Thursday, March 13, 2014
What Our Actors Can Expect
We get a lot of questions about rehearsal schedules when casting a show. Being so familiar with this style of performance, sometimes we think that ‘unrehearsed’ is self-explanatory. We remember the first time that we encountered this approach to Shakespeare, not knowing what to expect. There are other methods that are huddled under the umbrella of original practices, so today we are taking the time to outline what our cast for The Comedie of Errors can look forward to.
After the play has been cast, the actors, prompter, director and stage manager all take part in a weekend workshop where the performers learn the technique. We learned from Demitra Papadinis at the New England Shakespeare Festival where she had developed The Ten Commandments of Staging Unrehearsed Shakespeare. We follow this outline as we walk everyone through the process. The workshops start with everyone getting to know each other before we explain the why’s and wherefore’s of what we are doing. This is when we begin putting everyone on the same page.
Then we start going through scenes. Actors are given sides resembling what they will see in performance containing only their lines, their cues, entrances, exits and important stage directions. Any and every scene that Shakespeare wrote is up for grabs – except for scenes from the play we will perform. The scenes are gone through several times with everyone commenting on what effect they felt (the actors and audience), what was missed, what was learned and how to include these findings in the performance. We work through every commandment until everyone has a thorough understanding of everything that the actors will need to pay attention to when they are in front of an audience. The workshop ends with us showing some video examples of good versus bad prompting, which allows everyone to see what they have learned in a practical manner. At this time, they are given their cues and the materials and directions to make their scrolls. They do not receive the entire script, nor at any time are they allowed to read the entire script, see a production or film of the play or read about it. They are to come to the performance as fresh and void of baggage as possible.
The next step for our actors is the text sessions. The number of these and their formats can vary between actor, but the easy explanation is that the actors sit down with the director for several hours to go over their lines word by word. Every word, line, beat, pause and punctuation mark are gone over in detail:
“Is this a short line? Why? Is it a pause or an action.”
“This is a stage direction, so make sure that you are throwing it so that whoever you are talking to catches it.”
“You enter this scene, and you exit without speaking: Make sure you’re listening for stage directions.”
“This will be a fight, so you must be off-book for these lines.”
“You go from verse to prose. There is a shift, make sure you play it.”
Notice there is no direction given in the sense that we are used to as actors. The director does not necessarily give answers of what the stage business should be. Those choices belong to the actor. What the director does at this point is make the performers aware of places that they need to pay particular attention. Sometimes only one text session is enough. Sometimes more, but that is determined on a case by case basis. During this part of the process, the actors do not meet together. There is no group rehearsal at this point. Everyone is looking to their own roles.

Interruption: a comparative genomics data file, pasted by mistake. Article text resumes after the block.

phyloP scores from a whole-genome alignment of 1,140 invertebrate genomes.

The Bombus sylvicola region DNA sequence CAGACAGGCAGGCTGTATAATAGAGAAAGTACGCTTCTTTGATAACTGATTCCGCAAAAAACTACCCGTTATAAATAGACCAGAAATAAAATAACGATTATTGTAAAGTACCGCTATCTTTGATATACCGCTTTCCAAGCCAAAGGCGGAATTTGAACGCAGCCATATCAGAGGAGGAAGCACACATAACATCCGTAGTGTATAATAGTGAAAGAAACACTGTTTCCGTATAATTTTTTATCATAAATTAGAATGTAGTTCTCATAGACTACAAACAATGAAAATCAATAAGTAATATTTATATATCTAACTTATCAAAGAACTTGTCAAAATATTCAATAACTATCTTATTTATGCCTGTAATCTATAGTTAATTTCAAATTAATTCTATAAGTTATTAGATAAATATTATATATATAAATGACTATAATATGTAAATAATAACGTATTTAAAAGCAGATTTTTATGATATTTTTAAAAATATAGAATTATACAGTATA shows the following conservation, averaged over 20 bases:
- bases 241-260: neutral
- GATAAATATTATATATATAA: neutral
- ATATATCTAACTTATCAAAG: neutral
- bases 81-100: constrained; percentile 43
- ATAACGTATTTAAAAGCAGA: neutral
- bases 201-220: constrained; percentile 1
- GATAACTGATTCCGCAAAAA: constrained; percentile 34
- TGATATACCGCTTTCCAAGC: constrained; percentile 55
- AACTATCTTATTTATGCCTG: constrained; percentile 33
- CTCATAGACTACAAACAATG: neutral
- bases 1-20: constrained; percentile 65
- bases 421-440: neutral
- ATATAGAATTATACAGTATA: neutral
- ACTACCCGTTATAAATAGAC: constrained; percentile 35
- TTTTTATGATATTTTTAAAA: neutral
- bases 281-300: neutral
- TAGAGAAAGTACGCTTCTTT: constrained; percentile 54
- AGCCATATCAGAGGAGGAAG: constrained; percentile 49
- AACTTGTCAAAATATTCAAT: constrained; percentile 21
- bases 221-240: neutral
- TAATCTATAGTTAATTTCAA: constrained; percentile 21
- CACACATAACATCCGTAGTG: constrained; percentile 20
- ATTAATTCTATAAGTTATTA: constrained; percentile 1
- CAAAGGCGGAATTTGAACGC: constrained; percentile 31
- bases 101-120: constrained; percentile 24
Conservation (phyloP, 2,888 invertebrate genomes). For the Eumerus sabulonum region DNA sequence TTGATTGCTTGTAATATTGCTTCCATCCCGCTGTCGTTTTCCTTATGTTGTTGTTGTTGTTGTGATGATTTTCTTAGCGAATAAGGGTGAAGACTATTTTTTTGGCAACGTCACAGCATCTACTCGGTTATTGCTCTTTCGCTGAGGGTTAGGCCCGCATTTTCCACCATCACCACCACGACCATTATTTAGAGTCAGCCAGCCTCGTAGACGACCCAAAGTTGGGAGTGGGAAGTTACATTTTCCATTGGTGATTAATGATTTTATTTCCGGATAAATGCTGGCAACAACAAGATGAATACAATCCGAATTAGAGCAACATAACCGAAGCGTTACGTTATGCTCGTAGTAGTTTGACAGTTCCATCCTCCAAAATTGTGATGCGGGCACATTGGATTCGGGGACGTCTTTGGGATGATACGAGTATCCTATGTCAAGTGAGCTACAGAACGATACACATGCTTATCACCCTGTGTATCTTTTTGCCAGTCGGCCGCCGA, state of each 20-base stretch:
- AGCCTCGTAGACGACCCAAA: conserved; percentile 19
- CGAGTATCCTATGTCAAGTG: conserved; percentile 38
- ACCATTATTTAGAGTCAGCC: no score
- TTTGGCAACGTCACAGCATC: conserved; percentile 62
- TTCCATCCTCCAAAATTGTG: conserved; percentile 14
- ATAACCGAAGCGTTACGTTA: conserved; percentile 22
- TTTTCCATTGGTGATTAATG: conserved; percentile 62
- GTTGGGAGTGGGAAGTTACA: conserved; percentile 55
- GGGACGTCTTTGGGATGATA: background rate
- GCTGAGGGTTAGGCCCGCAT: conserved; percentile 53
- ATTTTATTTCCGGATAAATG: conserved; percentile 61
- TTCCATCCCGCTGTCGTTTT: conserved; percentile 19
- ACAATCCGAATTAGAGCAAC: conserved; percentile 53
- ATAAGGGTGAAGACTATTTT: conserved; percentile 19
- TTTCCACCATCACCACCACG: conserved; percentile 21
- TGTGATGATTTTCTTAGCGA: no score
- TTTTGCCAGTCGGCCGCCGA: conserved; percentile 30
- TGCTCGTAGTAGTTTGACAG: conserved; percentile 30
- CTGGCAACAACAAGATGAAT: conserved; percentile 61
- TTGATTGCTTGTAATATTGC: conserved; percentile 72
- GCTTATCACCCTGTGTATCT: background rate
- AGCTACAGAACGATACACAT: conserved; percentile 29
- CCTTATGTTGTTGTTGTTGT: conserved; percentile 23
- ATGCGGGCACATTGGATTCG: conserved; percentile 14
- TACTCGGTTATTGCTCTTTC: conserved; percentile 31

Except the prompter. The prompter will have the entire script, and will meet with the director to go over the placement of any sound cues, where fights occur, where long pauses appear and ideas for covering disturbances such as passing trucks, airplanes, trains or biker rallies that my be rumbling by during the performance.
Depending on the amount of fights, quick changes dancing and music, there will be ‘fight rehearsals’ where all of this is gone over in detail with any and every actor that is on stage. Since the actors are playing multiple tracks of different characters, everyone needs to know what is going on. These are the only bits that are gone over before the performance to make sure that the choreography is done correctly and the fights are performed safely. Before each performance, the cast members who are engaging in these bits that day will have a fight call.
After that, the cast shows up at the performance venue, listens to a curtain speech outlining everything for the audience, the prompter blows a whistle, and whoever has the first lines of the play steps on stage and starts talking. Actors enter when they hear their cue, and execute the rules that they learned in the workshop using their scrolls in front of the audience. This is the first time that the entire cast has been together since the workshop which can be as far as a couple of months behind them.
Scary, isn’t it? The actor’s nightmare: walking out onto the stage without knowing the scene, who you’re talking to or what you are going to do. At least here you aren’t naked, and you have your lines on your scroll. No matter how long the first performances last, it is the fastest show an actor will ever do. The adrenaline obliterates the clock and the attention that must be paid to your fellow actors completely absorbs you. Frightening? Yes. Exhilerating? Absolutely. It’s a feeling you will never have any other way on stage, and it will cure you of any fear you may have about performing.